Alyssa Thompson excels on her debut for Angel City FC against Club América.

Alyssa Thompson spent the day before her first professional soccer match doing homework.

And we’re not talking about studying formations, looking at game film or practicing technique. Instead, Thompson curled up in a corner at the Angel City practice facility and worked on a high school essay.

Given her talent and poise, it’s sometimes easy to forget that Thompson, the NWSL team’s biggest and most lucrative offseason signing, is just a teenager with three more months at Harvard-Westlake to finish. For her teammates, some of whom were preparing for college when Thompson was born, the homework has become a source of amusement.

“They’re just like, ‘Oh, I remember when I had to do that,’” Thompson said. “It was funny that I was doing schoolwork [when] we’re all having practice.”

On the field, however, Thompson was giving the lessons in her Angel City debut Wednesday, starting and scoring a breathtaking goal in a 3-0 win over Mexico’s Club América in a preseason friendly at BMO Stadium.

If there was any doubt Thompson belonged at this level, she dispelled it in the first five minutes.

“Out on the field you couldn’t tell that she’s an 18-year-old,” Angel City coach Freya Coombe said.

A year ago, Thompson was playing soccer in an all-boys’ league and running track at Harvard-Westlake. Since then, she’s played in a U-20 World Cup, appeared in two games for the senior national team and was taken with the No. 1 pick in January’s NWSL draft, signing a three-year contract with Angel City.

Now comes the transition to the pro game.

Thompson said she attended school — English class — Wednesday morning with her sister, then fought off nervousness by sleeping in the car as her father drove her to the game in the afternoon.

But, she added: “I feel like I’m ready.”

She played like it Wednesday, gathering the ball just inside the Club América end in the fifth minute, dribbling through three defenders and outrunning a fourth on a 40-yard dash up the center of the field, then neatly rounding goalkeeper Itzel González and slotting the ball into the center of the net with her left foot.

Angel City FC starting 11 before the game against Club América at BMO Stadium on Wednesday.

(Will Navarro / Angel City FC)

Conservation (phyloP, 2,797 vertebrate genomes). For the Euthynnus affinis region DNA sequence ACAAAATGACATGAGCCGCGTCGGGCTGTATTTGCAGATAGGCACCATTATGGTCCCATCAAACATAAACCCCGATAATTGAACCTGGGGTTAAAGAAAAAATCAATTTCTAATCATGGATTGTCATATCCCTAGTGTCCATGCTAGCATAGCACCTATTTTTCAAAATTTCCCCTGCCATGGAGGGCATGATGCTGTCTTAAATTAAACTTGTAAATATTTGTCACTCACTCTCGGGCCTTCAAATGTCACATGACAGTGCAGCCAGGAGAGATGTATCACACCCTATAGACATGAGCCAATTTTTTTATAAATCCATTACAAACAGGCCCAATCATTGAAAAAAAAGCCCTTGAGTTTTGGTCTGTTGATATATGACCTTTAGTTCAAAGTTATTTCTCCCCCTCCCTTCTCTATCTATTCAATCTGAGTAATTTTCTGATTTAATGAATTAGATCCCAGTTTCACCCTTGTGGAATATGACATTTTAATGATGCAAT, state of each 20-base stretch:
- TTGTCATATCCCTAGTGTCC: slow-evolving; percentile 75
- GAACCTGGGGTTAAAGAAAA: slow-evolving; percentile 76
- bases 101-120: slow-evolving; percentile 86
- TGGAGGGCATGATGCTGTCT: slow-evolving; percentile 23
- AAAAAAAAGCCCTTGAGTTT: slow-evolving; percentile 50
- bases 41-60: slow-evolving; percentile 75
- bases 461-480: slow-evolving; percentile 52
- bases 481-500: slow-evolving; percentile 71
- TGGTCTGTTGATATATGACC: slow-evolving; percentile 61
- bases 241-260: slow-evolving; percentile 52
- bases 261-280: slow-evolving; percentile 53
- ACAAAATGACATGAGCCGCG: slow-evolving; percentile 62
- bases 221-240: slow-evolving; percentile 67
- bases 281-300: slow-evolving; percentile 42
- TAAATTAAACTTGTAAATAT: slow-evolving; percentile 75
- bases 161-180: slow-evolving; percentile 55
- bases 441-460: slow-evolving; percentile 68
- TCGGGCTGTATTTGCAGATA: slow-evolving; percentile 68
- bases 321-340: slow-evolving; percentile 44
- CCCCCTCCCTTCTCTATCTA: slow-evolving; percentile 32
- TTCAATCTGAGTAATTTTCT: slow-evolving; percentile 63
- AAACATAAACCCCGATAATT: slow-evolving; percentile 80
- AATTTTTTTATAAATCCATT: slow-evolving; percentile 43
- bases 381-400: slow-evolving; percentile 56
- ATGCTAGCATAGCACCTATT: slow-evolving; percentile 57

As goals go, it was spectacular. As goals go on a teenager’s first real touch as a professional, it was otherworldly.

“I’m still like, soaking it in,” Thompson, who played 76 minutes, said as she nervously giggled her way through a postgame news conference. “It’s still shocking, but it’s just an amazing feeling.”

“It definitely helped relax me,” she said of the goal. “I just felt like everything that I prepared for up to this moment has helped me score that goal. It definitely took some weight off my shoulders.”

But the goal wasn’t Thompson’s only contribution on the night. Playing as the center forward in Angel City’s 4-3-3 formation, she had a presence on both ends of the field, with her ballhandling and sprinter’s speed giving América fits. That combination nearly led to another score in the 33rd minute with only a late two-handed stab from González keeping the ball out of the goal.

Thompson came close to doubling the lead again in the opening minute of the second half, chipping a ball forward for Claire Emslie who beat González cleanly only to be ruled offside. Paige Nielsen eventually got the second goal in the 56th minute before Simone Charley, Thompson’s replacement, closed out the scoring in the 85th minute.

With her pro debut out of the way, Thompson’s next milestone is the NWSL season-opener later this month, then her prom and high school graduation — events that are also sure to amuse her teammates, some of whom have kids of their own. Enrollment at Stanford was supposed to follow, but if Thompson had second thoughts about passing up college for the pros, they were dispelled Wednesday.

“Going into this environment, I’m happy with the choice that I made, and I’m going to put everything that I have into this,” she said. “I’m going to try not to look back on what could have happened and just be in the now and what I can do.”

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